Grieving dad thanks Bo'ness club for its support

A Bo’ness United coach has revealed how the club has helped him deal with the tragic death of his three-year-old daughter from sepsis.

By Kevin Quinn
Friday, 7th August 2020, 4:45 pm
Andy Aitken, with his three year old daughter Harper who tragically passed away last year from Sepsis.
Andy Aitken, with his three year old daughter Harper who tragically passed away last year from Sepsis.

Joiner Andy Aitken (42) and his partner Lori Mullen (35) tragically lost their three-year old daughter Harper to sepsis in March last year, after she was initially sent home with a ‘stomach bug’.

“It was a tough time. The next day she was rushed to hospital. I had to watch her die,” recalled Andy.

“There was no sign of sepsis at all the day before she felt sick. She was playing away.

Sign up to our daily The Falkirk Herald Today newsletter

“The next day she was sick and developed a rash.

“I would like to make others aware of sepsis and the dangers of how quick it can take hold, so no other families have to go through this.”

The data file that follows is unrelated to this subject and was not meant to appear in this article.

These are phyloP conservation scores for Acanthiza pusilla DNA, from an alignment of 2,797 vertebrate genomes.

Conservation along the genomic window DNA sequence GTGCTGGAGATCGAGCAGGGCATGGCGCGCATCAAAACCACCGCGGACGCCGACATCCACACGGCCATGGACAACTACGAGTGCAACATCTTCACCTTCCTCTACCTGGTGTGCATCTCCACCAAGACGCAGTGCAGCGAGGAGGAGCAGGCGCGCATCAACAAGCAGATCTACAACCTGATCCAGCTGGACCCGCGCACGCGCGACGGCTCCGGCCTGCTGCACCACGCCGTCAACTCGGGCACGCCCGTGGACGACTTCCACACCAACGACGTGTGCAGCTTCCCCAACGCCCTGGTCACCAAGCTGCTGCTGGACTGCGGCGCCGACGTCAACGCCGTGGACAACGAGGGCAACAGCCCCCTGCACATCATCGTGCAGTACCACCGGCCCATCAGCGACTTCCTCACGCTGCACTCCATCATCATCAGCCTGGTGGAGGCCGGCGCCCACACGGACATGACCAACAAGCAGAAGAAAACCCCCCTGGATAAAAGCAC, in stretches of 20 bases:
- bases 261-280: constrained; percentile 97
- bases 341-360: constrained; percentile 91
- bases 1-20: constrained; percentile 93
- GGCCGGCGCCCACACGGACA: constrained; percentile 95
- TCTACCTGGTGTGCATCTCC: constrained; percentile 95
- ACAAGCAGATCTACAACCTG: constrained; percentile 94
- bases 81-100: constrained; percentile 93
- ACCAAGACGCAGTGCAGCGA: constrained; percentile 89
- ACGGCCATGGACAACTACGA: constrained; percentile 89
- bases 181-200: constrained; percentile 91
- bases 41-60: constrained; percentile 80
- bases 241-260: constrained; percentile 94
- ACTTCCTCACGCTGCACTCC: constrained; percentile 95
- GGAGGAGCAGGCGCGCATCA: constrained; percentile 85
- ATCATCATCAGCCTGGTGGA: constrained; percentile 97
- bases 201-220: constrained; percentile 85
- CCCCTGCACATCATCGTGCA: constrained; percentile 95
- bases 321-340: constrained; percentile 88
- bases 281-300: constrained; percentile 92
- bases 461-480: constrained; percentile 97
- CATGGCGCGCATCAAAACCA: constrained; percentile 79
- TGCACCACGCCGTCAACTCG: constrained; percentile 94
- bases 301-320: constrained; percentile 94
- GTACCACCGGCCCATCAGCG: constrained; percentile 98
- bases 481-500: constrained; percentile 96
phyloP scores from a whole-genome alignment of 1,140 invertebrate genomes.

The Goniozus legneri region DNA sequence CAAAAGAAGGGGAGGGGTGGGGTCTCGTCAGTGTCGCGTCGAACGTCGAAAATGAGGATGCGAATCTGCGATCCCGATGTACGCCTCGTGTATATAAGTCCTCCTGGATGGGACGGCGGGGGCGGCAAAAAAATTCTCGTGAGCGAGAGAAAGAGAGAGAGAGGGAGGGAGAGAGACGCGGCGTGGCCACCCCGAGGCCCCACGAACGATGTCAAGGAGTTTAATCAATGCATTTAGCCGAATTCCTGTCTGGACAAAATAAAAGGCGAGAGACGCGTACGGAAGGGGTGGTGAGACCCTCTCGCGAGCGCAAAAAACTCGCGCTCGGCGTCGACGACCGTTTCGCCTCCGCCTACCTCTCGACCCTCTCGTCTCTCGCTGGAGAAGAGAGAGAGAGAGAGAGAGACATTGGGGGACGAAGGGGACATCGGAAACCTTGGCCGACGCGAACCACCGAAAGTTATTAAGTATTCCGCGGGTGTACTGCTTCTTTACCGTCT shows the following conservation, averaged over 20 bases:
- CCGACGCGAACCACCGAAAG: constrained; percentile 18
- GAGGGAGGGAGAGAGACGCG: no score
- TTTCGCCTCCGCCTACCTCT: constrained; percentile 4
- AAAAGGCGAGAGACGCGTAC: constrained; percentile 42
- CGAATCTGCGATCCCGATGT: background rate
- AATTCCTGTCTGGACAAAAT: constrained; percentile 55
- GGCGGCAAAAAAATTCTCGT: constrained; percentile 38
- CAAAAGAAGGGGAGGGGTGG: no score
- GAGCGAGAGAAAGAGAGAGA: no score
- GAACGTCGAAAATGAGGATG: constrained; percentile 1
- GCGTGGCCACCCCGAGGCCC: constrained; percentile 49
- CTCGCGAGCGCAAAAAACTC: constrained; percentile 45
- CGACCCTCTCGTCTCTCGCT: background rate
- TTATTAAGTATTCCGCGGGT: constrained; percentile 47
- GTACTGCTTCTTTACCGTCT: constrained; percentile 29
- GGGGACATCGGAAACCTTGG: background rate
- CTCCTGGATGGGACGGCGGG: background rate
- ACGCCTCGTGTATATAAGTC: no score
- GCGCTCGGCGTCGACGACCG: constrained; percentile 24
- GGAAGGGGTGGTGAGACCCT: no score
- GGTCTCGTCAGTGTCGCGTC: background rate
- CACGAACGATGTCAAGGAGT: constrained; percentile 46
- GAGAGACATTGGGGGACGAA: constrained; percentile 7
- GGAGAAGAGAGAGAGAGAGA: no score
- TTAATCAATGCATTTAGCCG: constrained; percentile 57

Since then, Andy has channelled all of his energy into the club – by delivering training sessions on Zoom during lockdown and helping get ready for the recent return to training.

He said: “The club has been fantastic. It’s hard to describe.

“After Harper died it was like the ‘four wall syndrome’. Not being at work and not coaching the team.

“I just thought ‘I have to get out and do something’.

“Everyone at the club helped me, checking up on me. I have to give particular thanks to David Blackwood, Mike Kennedy, Mark MacDonald and J-O Snedden.

“I will never feel properly human again but club chairman Peter Hay has really helped me. He ordered pink armbands for all the club’s teams with Harper’s name embroidered on them, and all the teams had a minute’s silence.

“Also my son Cayden, who played for the 2007 team, has been a solid rock for me. I don’t think the laddies in my team know what they have done for me. They and the club have saved me.

“The coaching has kept my mind of what happened and kept me going.”

Harper’s name is embroidered on the back of the 2007 boys’ match kits. The club also arranged a charity football match in January, raising £750 for the Sepsis Trust.

Bo’ness United Community Football Club communications manager Sarah Crawford-Wilkinson said: “In many ways, I think football has been Andy’s saviour. There’s a real camaraderie here, not only between the coaches but within the 2007 squad too.”